As a team we defined a hypothesis to achieve the target condition, then ran an experiment to test our hypothesis. We then ran a coaching cycle to reflect on the outcomes and developed new current and target conditions based on our learning. During the exercise we all got to experience the roles of the learner, coach and worker. The principle of ‘learning by doing’ really came into effect first hand!
The second day was broken into two practical components; workshops for attendees to discuss how to deploy Improvement Kata in their organization, and panel discussions (where I presented) from people working in manufacturing, healthcare, administration and software development that had deployed IK/CK.
My presentation showcased ‘Hypothesis-Driven Development’, including how we evolved our product development processes and expressions of work as hypotheses to be tested. For the majority of the audience this was their first experience of how this scientific approach can be applied beyond manufacturing and healthcare to a broad variety of domains, including software.
— Håkan Forss (@hakanforss) February 19, 2015
The software panel was hosted by Håkan Forss & Gary Perkerwicz. Mike Varecka from Obitial ATK, kicked it off by sharing his experience of trying to deploy IK/CK within his organization. Mike works on economic modelling for an aerospace organization, so finding ways to improve the efficiency of their supply chain is critical. He focused on the power of understanding the relationship between learner, coach and second coach as they support one another on the journey. Håkan shared the impact (through amazing Lego scenes) of shortening the learning cycle timeframe when trying to overcome persistent obstacles faced by teams.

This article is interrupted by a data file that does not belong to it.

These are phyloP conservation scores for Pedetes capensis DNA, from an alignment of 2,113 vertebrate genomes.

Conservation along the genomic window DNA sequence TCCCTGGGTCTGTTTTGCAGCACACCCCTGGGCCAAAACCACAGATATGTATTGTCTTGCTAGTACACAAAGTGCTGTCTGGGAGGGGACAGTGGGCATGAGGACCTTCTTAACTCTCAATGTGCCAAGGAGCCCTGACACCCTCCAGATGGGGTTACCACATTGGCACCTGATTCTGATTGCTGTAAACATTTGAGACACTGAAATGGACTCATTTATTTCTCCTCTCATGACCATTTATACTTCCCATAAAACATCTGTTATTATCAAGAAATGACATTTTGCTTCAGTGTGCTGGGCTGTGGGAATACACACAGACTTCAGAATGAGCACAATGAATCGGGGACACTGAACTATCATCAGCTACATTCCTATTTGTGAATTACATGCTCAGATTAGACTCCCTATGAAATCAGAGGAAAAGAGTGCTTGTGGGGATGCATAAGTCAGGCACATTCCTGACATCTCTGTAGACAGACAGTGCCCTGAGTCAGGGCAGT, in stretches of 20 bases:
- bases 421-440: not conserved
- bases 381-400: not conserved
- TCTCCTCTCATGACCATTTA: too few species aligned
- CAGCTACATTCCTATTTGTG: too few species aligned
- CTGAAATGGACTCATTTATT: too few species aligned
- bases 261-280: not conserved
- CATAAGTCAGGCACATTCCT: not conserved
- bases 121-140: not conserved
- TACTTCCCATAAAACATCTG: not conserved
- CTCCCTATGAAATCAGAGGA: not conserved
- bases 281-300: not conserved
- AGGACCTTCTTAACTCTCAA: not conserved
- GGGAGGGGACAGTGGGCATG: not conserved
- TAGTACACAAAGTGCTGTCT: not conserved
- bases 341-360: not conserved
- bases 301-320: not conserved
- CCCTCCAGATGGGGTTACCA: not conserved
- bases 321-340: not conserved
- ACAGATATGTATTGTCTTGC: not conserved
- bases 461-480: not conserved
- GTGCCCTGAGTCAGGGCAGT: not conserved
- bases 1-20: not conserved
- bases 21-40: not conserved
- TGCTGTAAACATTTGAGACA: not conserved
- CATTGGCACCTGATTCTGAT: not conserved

The highlight of the conference was an opportunity to visit a B/E Aerospace facility in Miami and meet a team that had embraced Improvement Kata to achieve amazing results both in terms of business outcomes and people engagement.
The facility is responsible for building luxury airline seats (which can cost over $140,000 each) for private jets and Super First Class commercial airliners. We took a gemba walk to the shop floor and met staff as they went through their learning cycles and experiments.
Coming from a software background, I was interested to observe how the environment and its design was such a key consideration for the teams. Visual communication and the physical layout of people, card walls, information radiators and equipment are at the core of high performing Lean-Agile software development teams, as they build shared understanding, raise visibility and improve collaboration with internal and external stakeholders at speed. These principles were at play at B/E Aerospace too.
After the walk we had an open Q&A session with the business leadership and Kata coaches. There was plenty of great dialogue between attendees and employees during the session, and a B/E Aerospace employee raised a point that really captured the essence of the conference experience as a whole. When asked what has been the most transformational outcome of deploying Improvement Kata at B/E Aerospace, their answer was simple; “I feel I no longer need permission to experiment”.